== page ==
Muslim Refugee Tries to Kill as Many Christians as Possible in a German Supermarket

German police
Police stand guard at the Nuremberg Christmas Market on November 25, its opening day, in Nuremberg, Germany. Lennart Preiss/Getty

The German immigrant who fatally stabbed one shopper and injured six more in July wanted to kill as many Christians as possible as part of "a worldwide jihad," prosecutors said Friday.

The 26-year-old Palestinian man, who has been identified only as "Ahmad A." due to German privacy rules, was arrested after the attack in Hamburg and charged with murder and attempted murder. Prosecutors gave chilling new details about the crime.

The suspect wanted to avenge injustices against Muslims around the world and so, according to federal prosecutors, decided to kill as many Christians as possible.

"The accused sought out his victims indiscriminately, retaliating against people who, in his view, represent perpetrators of injustice targeting Muslims," said prosecutors. "It was important to him to kill as many German nationals of the Christian faith as possible. He wanted his actions to be viewed in the context of an Islamist attack, and understood as a contribution to jihad worldwide."

Authorities previously revealed that Ahmad had come to Hamburg in 2015 from Norway. Federal officials asked Norway to take him back, but the request was filed one day after the deadline expired, and Norway refused.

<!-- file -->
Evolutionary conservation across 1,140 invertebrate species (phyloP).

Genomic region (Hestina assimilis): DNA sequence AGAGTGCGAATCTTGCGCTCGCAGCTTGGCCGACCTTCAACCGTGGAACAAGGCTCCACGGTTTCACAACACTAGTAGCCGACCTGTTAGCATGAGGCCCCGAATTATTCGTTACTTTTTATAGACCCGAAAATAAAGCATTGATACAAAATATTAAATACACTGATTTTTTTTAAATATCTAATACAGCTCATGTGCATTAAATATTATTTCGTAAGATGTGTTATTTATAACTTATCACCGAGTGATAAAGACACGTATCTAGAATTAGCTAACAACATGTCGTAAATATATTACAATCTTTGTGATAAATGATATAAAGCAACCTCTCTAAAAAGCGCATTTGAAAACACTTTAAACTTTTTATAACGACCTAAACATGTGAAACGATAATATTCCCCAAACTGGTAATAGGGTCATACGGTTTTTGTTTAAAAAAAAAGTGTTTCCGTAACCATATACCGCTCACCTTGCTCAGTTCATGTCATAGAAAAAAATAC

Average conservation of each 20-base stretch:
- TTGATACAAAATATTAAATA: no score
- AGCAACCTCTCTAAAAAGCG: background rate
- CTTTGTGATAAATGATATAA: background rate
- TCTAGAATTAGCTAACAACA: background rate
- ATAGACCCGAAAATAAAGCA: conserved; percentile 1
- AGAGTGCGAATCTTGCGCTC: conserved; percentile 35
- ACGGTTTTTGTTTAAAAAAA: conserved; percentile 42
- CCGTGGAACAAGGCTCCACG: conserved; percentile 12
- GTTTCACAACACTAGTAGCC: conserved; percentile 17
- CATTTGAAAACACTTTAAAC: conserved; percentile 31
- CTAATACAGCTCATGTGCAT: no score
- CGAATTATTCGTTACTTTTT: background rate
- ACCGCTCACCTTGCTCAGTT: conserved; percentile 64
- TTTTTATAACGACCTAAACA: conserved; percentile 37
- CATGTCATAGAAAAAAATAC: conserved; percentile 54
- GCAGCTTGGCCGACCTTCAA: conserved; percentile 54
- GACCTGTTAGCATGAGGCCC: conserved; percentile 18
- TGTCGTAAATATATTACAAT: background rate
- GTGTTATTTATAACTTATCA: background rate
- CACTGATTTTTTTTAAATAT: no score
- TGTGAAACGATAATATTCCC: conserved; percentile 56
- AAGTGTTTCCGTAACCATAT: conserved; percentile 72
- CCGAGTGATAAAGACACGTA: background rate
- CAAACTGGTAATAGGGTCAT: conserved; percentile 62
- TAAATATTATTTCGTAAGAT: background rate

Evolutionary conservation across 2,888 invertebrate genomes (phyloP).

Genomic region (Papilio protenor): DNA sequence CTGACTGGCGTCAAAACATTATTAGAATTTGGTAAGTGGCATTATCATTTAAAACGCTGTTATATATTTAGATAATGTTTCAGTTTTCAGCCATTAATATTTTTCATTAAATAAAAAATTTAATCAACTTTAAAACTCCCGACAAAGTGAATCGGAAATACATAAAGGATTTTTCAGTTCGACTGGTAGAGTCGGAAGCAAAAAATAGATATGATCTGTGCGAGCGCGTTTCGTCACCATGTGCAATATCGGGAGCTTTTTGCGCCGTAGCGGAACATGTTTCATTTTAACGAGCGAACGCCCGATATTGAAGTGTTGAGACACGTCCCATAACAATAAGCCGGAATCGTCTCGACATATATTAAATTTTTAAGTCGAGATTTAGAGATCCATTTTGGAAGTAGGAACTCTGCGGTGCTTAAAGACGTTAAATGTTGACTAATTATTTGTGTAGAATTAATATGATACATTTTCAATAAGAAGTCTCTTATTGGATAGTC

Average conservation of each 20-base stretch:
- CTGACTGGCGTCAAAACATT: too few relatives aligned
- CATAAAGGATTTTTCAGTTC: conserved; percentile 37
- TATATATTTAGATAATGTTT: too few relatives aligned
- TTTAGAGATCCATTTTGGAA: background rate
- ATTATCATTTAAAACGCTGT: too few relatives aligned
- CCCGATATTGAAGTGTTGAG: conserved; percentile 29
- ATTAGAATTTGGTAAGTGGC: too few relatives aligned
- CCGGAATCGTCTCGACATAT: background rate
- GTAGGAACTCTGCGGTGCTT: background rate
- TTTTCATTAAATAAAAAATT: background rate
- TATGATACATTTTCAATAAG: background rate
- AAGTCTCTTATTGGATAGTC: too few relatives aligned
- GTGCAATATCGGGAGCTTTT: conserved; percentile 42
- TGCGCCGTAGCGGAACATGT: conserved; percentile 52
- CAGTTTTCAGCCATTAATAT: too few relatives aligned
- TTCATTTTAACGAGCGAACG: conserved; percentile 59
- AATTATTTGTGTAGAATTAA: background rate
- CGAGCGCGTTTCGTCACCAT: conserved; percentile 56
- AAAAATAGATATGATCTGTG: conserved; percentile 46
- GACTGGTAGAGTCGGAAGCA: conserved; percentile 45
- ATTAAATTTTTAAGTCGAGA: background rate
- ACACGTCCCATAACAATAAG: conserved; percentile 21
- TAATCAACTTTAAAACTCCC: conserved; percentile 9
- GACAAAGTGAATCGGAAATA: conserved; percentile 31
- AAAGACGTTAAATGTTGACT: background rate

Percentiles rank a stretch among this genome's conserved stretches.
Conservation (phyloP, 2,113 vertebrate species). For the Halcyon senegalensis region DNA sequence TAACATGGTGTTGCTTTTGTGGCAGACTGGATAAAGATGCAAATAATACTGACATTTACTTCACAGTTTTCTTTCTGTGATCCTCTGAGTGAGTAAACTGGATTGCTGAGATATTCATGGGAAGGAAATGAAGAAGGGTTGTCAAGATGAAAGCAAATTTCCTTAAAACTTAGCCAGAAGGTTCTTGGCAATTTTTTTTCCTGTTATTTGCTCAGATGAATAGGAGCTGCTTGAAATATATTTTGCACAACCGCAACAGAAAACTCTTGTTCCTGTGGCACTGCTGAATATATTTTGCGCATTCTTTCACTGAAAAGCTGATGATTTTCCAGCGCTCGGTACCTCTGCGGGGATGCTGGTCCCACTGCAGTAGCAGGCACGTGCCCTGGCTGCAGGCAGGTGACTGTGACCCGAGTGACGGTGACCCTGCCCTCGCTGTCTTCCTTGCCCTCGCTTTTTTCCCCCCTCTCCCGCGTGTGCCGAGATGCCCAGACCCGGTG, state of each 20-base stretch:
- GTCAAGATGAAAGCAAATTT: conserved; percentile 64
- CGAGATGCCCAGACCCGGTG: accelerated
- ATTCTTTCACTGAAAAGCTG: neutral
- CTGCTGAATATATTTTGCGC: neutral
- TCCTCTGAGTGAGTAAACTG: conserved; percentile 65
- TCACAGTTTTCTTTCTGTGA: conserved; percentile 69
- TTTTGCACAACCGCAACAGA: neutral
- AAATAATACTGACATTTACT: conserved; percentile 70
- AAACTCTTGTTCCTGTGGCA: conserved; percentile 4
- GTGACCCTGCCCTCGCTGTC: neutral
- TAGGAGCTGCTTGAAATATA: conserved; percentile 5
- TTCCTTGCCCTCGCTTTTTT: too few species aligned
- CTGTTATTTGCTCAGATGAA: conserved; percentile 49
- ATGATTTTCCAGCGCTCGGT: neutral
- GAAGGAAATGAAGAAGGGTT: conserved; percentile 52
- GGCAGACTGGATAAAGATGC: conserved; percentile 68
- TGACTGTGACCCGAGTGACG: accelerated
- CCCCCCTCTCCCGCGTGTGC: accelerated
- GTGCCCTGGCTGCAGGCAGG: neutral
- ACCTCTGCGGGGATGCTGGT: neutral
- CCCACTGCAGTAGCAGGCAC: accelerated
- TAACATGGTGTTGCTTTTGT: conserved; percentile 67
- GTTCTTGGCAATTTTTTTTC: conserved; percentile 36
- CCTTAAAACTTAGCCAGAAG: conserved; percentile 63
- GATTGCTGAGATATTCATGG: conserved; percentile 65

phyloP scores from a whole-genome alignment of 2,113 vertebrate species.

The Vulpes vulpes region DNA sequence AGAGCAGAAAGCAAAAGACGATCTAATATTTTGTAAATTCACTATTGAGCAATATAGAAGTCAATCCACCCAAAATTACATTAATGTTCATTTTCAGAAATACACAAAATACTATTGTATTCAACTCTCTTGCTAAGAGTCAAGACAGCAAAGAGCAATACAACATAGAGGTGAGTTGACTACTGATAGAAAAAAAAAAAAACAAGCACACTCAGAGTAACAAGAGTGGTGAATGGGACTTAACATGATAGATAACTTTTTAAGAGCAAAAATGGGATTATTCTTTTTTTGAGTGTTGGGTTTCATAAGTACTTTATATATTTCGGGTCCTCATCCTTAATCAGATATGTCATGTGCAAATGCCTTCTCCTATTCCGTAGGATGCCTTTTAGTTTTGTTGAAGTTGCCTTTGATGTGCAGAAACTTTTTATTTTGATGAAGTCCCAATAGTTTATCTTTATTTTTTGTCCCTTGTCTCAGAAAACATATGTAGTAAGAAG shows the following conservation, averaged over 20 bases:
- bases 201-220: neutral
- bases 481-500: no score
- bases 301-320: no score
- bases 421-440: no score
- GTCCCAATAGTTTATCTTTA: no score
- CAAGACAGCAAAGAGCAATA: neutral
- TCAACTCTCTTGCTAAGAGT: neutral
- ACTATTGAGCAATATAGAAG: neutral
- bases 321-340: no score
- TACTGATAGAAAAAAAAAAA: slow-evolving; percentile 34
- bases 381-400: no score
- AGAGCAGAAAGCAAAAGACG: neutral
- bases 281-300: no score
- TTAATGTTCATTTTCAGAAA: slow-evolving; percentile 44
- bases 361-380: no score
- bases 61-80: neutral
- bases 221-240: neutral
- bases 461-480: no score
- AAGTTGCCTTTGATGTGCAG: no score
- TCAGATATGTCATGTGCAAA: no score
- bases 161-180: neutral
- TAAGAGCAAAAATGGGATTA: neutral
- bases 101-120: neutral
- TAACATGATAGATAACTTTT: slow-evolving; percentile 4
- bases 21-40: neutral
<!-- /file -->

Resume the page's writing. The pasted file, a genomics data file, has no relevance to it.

Ahmad was still living as a refugee when he decided to kill Christian Germans indiscriminately. On July 28, he grabbed a kitchen knife off a supermarket shelf and began attacking shoppers around him before being overwhelmed by passersby and arrested. He cited tensions at the time over a contested Jerusalem holy site as his motivation for the attack.

Investigators found no evidence that the man was involved with any extremist group, or that any group like the Islamic State had supported him. But Hamburg officials were aware of him; they suspected him as a Islamic radicalist but not as a "jihadist." They considered him psychologically unstable but did not think he posed any immediate threat.

At the time, Hamburg Mayor Olaf Scholz said he was particularly upset because of the suspect's current refugee status.

"It makes me all the more angry that the perpetrator is apparently someone who sought protection here in Germany and then turned his hatred against us," Scholz said.

The supermarket stabbing was the second attack from an asylum-seeker in Germany in a short period. In December 2016, a Tunisian man whose application for asylum had been rejected drove a truck into a Christmas market in Berlin, killing 12 people.

However, studies show that refugees in Germany are less likely to commit crimes than German citizens. The majority of the refugees who came to Germany in 2015 were between 14 and 30 years of age, which is the main demographic group responsible for a majority of crimes committed anywhere.